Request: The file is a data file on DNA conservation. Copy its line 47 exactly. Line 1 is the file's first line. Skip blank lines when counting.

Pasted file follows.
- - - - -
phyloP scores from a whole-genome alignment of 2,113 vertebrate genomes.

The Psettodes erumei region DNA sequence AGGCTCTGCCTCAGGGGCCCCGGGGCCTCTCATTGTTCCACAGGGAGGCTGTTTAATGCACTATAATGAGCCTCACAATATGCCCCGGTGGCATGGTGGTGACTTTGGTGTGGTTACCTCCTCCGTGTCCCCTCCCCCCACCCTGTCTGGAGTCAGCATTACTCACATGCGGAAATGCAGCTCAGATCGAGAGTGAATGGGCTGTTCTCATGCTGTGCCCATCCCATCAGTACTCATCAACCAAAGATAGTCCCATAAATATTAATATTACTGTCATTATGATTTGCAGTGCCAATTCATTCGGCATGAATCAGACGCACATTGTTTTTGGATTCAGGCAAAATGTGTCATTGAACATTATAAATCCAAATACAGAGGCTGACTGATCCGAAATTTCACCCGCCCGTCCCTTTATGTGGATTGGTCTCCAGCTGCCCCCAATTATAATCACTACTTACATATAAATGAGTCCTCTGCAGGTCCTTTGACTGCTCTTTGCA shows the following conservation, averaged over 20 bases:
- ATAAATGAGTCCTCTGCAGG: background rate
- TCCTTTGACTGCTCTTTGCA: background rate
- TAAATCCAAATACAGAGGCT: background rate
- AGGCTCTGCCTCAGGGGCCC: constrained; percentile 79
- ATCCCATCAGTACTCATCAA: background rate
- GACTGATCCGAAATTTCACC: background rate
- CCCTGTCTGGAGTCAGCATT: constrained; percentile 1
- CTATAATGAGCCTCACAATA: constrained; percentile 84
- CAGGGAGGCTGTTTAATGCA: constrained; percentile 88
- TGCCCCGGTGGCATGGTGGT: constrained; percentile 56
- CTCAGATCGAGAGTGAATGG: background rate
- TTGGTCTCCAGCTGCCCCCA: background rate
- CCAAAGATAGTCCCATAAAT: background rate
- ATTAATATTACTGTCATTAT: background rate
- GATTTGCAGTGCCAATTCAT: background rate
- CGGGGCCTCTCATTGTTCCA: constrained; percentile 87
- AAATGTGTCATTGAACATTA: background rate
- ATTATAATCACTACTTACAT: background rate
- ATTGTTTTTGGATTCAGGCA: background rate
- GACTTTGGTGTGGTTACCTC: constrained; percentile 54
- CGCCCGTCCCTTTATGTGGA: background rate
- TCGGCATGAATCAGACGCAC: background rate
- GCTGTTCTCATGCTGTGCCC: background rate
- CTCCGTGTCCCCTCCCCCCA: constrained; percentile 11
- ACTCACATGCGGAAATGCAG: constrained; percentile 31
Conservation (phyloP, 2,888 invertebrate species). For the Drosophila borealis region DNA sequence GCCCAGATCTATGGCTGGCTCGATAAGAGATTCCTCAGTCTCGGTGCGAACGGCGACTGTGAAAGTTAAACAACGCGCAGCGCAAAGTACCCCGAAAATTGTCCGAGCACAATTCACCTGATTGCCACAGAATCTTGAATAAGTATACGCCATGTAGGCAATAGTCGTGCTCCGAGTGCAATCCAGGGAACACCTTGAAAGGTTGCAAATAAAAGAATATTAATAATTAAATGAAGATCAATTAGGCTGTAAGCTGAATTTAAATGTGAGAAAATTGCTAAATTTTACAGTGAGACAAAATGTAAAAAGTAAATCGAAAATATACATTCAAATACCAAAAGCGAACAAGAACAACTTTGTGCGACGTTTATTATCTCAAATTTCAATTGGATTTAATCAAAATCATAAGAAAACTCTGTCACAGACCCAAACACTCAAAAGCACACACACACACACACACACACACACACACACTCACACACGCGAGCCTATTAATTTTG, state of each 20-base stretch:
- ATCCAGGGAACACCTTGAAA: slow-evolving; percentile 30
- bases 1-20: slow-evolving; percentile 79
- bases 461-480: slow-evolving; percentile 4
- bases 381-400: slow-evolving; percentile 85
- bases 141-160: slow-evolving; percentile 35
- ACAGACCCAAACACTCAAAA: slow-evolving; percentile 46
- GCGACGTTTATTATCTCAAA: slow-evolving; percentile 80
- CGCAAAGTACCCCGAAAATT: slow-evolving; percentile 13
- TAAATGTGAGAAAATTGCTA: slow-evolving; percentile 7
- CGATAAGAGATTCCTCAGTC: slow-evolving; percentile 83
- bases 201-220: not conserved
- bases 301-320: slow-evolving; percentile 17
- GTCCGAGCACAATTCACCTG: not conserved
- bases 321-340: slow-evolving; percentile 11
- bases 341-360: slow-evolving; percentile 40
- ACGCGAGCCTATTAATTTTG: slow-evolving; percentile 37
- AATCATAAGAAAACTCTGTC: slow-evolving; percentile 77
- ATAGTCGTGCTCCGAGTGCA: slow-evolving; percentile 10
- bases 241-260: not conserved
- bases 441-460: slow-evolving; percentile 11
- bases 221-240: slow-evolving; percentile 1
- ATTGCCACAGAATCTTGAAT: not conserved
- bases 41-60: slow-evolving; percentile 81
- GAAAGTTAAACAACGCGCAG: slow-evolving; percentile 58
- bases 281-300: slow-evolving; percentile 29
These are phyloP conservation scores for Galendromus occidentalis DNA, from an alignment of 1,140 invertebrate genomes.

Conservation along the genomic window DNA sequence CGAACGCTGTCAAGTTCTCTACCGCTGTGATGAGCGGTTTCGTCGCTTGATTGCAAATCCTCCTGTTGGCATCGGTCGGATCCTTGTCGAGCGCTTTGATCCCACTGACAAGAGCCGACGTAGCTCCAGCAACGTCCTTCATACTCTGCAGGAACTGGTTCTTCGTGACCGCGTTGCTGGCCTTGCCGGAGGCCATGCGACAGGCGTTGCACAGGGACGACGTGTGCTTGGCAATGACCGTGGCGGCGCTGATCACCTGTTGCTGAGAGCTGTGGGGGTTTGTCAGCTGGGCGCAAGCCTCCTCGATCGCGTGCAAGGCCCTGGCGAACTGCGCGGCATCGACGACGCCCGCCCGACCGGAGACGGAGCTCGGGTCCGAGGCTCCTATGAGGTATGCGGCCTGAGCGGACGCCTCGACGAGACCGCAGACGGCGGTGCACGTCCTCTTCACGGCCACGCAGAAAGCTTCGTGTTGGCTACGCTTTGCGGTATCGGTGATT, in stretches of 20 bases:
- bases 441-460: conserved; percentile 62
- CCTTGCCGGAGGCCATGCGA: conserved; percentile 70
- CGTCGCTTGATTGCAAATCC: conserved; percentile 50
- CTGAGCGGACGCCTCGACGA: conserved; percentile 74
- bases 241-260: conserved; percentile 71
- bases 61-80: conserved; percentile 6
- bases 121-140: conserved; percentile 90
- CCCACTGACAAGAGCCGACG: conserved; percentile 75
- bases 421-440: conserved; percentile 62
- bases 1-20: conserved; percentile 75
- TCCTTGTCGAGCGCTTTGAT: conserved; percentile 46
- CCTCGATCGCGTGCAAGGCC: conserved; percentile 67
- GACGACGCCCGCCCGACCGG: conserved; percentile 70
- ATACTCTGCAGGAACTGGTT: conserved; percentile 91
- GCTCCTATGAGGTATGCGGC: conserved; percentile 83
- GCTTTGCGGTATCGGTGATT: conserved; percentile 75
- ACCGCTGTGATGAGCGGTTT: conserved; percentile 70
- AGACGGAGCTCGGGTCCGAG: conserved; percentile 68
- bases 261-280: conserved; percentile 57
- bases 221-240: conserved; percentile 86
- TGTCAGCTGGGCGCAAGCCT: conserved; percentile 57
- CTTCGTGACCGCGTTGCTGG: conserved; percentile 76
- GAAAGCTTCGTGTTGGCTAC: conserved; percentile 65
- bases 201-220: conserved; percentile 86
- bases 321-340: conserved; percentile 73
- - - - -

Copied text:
- bases 241-260: not conserved